The art of lighting up

Keely Lyons, Senior Staff Writer

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Bongs, hookahs and bowls of every color and style adorn the Bern Gallery, a local smoke shop on Main Street.

Large and artful pieces that can cost up to thousands of dollars sit near the front of the store. Glass gargoyles and dragons sit on display in the shop.

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  • Colorful bowls are on display at the Bern Gallery on Main Street. The Bern Gallery was opened in 2004 by Tito Bern, the company’s CEO.

    Taylor Ehwa

  • A coral themed bubbler made by Tito Bern and a team of artists sits unfinished at the Bern Gallery.

    Taylor Ehwa

  • A green Shining Glass bong sits for sale in a display case.

    Taylor Ehwa

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The Bern Gallery was opened in 2004 by CEO Tito Bern.

“When I was in high school, there was no glass,” Bern said. “We just smoked out of wood pipes. They weren’t even carved, they were mass produced wood pipes.”

Bern started blowing glass in 1999, and his introduction to glassblowing was part of the initial wave of popularity for the craft, Bern said.

The time it takes to create a finished bong can vary, Bern said.

He saw a piece that only took forty seconds to make, and he’s worked on glass that took two months to finish.

“The art part of it is how long do you want to spend on it? You could spend a lifetime on one piece if you wanted to,” Bern said.

A piece can only be worked on for about 60 seconds before it has to be put back into the kiln. If it’s out any longer, stress points can cause the glass to be damaged, he said.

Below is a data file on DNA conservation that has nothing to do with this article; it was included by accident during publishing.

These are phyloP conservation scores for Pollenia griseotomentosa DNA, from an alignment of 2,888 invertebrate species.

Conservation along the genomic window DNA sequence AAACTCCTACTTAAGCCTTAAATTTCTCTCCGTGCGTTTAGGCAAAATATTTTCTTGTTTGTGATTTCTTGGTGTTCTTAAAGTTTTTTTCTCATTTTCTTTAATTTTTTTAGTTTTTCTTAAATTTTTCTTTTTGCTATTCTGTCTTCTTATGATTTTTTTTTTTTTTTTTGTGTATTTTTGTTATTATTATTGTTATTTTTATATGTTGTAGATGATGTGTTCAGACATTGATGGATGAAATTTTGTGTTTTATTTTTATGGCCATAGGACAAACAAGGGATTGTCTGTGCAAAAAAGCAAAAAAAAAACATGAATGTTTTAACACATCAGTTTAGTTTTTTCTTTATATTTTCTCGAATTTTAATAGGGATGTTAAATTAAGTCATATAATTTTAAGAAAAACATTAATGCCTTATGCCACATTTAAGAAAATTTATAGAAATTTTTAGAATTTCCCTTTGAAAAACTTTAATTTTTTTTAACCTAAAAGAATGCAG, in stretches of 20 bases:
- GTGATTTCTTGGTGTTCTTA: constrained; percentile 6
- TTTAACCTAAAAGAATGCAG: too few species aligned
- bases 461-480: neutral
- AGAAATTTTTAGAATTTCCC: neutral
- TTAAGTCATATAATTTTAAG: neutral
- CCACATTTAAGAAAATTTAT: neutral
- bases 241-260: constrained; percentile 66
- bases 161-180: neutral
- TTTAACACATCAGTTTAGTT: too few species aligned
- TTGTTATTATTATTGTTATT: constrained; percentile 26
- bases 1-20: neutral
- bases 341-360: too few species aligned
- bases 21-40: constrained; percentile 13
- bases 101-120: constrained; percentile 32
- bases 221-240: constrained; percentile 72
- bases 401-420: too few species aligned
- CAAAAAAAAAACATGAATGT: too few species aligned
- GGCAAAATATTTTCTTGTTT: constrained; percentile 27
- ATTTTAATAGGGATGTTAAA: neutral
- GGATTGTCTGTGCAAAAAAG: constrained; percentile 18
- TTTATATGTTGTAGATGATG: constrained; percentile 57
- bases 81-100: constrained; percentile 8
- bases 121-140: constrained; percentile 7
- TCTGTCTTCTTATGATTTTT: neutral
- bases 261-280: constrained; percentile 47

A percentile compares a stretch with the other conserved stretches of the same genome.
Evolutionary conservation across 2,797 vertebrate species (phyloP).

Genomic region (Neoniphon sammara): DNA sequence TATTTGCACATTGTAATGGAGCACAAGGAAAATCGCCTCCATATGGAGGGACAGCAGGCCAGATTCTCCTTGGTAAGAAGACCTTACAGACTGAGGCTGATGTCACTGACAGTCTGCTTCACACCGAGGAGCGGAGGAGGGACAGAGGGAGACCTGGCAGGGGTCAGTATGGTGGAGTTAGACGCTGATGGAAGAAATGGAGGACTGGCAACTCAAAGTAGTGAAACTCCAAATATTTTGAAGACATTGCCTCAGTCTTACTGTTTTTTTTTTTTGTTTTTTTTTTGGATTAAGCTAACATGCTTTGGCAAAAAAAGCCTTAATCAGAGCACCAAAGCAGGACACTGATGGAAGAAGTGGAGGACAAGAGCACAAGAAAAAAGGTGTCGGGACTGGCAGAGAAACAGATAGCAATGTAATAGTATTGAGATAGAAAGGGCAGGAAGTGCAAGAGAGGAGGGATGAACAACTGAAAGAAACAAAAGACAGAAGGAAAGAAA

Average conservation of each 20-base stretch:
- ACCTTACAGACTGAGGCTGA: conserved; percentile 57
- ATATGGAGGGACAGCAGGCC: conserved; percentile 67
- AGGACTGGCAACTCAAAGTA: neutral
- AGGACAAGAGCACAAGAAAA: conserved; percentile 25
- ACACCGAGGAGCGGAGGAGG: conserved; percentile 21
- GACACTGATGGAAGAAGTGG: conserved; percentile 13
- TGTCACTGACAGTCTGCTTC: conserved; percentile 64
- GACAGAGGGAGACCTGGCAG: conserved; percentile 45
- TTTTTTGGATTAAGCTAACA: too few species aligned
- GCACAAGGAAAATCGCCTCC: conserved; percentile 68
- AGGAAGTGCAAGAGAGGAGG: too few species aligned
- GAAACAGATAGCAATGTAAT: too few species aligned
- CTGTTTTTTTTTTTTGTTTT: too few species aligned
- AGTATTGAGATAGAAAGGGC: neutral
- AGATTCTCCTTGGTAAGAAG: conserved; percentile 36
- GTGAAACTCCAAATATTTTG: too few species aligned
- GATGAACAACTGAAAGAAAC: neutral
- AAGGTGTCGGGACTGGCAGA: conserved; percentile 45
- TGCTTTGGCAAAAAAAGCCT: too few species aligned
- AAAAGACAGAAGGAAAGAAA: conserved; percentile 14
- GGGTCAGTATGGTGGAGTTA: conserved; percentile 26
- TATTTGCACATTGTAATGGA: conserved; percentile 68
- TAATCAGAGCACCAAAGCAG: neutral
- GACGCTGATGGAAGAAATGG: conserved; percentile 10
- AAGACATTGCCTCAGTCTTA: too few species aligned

“Once a piece is finished and everything’s melted in, there shouldn’t be any hard edges, 90-degree angles, inward divots, there’s certain things that come off as a flaw,” Bern said. “All of that quality control is within the artist.”

While glassblowers and pipe makers see their work as an art, college students who buy their work don’t always see the artistic side of a piece’s production.

One sophomore said a bong is more about utility and how quickly it can get him high.

“It wouldn’t have to look that nice, as long as it does the job,” he said. “It’s like designer clothing.”

While the appearance of a pipe or bong doesn’t matter for many college students, the sophomore still appreciates a nice looking piece.

The student said that his first piece was cheap, but nice-looking.

“It was blue and yellow, but when it would heat up, the yellow would turn red,” he said.

Another sophomore said he appreciates how a piece looks, but it isn’t the first thing he considers when buying a piece.

“I’d like to smoke out of one of those cool dragon pieces,” he said. “Colored glass looks really cool, like when they make it cloudy, I love that.”